Syphilis

Syphilis is a sexually transmitted disease caused by the bacterium Treponema pallidum. It is transmitted from person to person via direct contact with a syphilitic sore, known as a chancre. These sores can be found on the genitals, vagina, anus, rectum, lips and mouth. Pregnant women can transmit the disease to their unborn child.  Syphilis can cause long-term health complications if left untreated.

Why Is the Study of Syphilis a Priority for NIAID?

An ancient disease, syphilis is still of major importance today. The Centers for Disease Control and Prevention estimates that each year 55,400 people in the United States get new syphilis infections. During 2012, there were 49,903 reported new cases. In addition, HIV infection and syphilis are linked. Syphilis increases the risk of transmitting as well as getting infected with HIV.

How Is NIAID Addressing This Critical Topic?

Developing better ways to diagnose and treat syphilis is an important research goal of scientists supported by NIAID.

Scientists are developing new tests that may provide better ways to diagnose syphilis and define the stage of infection. Efforts to develop a diagnostic test that would not require a blood sample are a high priority. For example, researchers are evaluating tests using saliva and urine to see whether they would work as well as blood tests. Researchers are also trying to develop other diagnostic tests for detecting infection in babies.

To learn about risk factors for smallpox and current prevention and treatment strategies visit the MedlinePlus syphilis site.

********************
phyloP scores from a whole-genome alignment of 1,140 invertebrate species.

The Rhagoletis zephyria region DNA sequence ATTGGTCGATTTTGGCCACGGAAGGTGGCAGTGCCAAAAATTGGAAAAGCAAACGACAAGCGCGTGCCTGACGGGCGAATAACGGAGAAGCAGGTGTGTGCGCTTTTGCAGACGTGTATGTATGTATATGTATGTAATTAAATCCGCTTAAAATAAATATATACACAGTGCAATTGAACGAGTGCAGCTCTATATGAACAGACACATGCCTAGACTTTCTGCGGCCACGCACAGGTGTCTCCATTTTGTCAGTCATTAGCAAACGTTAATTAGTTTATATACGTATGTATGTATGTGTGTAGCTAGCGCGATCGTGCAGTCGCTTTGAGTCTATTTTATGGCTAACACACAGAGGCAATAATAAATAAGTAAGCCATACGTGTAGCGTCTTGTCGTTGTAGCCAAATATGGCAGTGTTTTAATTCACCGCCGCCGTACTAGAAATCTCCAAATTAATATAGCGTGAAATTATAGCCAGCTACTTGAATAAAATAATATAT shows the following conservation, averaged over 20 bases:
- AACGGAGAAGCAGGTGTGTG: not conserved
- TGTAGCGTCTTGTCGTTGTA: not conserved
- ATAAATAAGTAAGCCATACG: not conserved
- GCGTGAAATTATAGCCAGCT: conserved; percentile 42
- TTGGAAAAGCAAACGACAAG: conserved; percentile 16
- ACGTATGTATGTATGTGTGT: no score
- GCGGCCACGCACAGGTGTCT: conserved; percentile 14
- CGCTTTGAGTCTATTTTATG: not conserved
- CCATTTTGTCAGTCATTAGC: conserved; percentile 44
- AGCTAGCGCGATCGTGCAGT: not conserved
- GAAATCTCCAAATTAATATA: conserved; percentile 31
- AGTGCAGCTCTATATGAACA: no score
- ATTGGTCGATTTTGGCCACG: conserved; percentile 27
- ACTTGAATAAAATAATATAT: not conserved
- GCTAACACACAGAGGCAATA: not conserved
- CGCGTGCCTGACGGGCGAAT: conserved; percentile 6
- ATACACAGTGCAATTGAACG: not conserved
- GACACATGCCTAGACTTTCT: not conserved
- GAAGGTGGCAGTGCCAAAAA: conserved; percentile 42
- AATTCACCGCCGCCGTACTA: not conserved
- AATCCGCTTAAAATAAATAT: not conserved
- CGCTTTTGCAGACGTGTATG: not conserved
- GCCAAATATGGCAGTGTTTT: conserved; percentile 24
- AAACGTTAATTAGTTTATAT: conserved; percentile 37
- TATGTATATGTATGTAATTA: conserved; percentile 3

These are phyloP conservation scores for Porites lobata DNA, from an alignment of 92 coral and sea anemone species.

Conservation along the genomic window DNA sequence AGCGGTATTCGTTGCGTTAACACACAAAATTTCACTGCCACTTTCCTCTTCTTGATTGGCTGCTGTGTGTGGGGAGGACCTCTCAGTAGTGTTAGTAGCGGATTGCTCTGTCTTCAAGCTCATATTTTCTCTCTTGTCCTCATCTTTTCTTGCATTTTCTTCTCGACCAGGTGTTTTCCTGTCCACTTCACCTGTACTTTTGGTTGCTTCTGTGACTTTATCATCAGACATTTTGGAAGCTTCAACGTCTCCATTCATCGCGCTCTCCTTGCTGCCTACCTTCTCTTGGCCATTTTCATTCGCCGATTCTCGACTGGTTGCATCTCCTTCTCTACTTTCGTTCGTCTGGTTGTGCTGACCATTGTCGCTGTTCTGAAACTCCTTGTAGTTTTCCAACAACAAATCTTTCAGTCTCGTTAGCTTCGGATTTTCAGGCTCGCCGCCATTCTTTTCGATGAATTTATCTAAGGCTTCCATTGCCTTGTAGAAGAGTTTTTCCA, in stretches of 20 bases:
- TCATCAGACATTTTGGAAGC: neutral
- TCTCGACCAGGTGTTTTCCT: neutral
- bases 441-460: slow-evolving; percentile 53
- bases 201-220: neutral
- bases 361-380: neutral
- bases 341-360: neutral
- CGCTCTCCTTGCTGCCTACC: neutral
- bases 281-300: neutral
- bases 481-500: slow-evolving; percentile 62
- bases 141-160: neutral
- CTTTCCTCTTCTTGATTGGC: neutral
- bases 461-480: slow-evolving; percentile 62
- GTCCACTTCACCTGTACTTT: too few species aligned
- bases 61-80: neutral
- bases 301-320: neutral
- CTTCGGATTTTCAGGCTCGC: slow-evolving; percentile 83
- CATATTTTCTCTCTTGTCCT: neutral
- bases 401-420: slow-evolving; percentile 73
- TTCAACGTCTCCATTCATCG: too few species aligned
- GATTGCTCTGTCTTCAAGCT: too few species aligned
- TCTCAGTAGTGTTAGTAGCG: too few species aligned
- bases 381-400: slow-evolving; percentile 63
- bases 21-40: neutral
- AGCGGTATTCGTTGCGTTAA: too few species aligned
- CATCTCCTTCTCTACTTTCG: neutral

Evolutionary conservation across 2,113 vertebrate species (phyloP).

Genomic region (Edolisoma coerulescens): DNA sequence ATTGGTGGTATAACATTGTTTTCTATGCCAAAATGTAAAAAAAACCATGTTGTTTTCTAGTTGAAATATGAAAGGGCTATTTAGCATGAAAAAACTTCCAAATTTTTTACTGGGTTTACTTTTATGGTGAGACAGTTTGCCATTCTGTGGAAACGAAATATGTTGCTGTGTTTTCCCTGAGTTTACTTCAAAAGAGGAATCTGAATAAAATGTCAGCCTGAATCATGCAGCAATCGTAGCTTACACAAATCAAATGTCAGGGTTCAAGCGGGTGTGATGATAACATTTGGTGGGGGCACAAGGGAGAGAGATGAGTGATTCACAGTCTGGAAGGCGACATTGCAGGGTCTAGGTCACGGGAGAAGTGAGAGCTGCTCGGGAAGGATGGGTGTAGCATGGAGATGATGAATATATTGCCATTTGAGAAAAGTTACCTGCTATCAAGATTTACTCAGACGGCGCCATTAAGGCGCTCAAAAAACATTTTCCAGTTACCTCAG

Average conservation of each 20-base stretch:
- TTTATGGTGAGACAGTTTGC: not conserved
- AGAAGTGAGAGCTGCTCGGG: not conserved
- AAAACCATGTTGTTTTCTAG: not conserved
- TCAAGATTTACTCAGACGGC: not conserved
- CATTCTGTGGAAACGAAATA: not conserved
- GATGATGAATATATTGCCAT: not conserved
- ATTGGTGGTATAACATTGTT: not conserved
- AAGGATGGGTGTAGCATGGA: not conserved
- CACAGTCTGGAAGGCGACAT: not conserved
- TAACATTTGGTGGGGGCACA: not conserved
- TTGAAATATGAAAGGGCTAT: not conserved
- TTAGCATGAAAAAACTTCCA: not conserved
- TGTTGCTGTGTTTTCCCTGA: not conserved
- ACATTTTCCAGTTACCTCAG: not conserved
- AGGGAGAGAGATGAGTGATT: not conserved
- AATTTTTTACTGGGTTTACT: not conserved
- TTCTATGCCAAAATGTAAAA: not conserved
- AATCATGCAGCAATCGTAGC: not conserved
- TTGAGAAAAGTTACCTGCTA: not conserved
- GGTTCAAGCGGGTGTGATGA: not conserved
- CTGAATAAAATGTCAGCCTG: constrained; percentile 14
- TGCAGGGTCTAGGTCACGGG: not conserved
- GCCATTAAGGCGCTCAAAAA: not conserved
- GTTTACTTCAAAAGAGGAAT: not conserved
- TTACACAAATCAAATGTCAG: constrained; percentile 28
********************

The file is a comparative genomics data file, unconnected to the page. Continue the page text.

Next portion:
Image of syphilis bacteria
Credit: NIAID

Treponema pallidum, the bacteria that cause syphilis.

Genomics

NIAID-funded researchers have sequenced the genetic blueprint, or genome, of the bacterium that causes syphilis. The DNA sequence represents an encyclopedia of information about the bacterium. Researchers have identified clues in the genome that may help better diagnose, treat, and vaccinate against syphilis.

Vaccine

In an effort to stem the spread of syphilis, scientists are conducting research that could lead to the development of a vaccine. Molecular biologists are learning more about the various surface parts of the syphilis bacterium which stimulate the immune system to respond to it.

Treatment

Another research priority is to develop a safe, effective, single-dose oral antibiotic for syphilis. In 2010, a clinical trial found that antibiotic pills (azithromycin) are as effective as penicillin injections for curing early-stage syphilis. Azithromycin may give healthcare providers a good alternative for treating HIV-negative people with early-stage syphilis. This is especially important in settings where resources are limited because penicillin injections can cause allergic reactions and the drug must be refrigerated and given by trained personnel.

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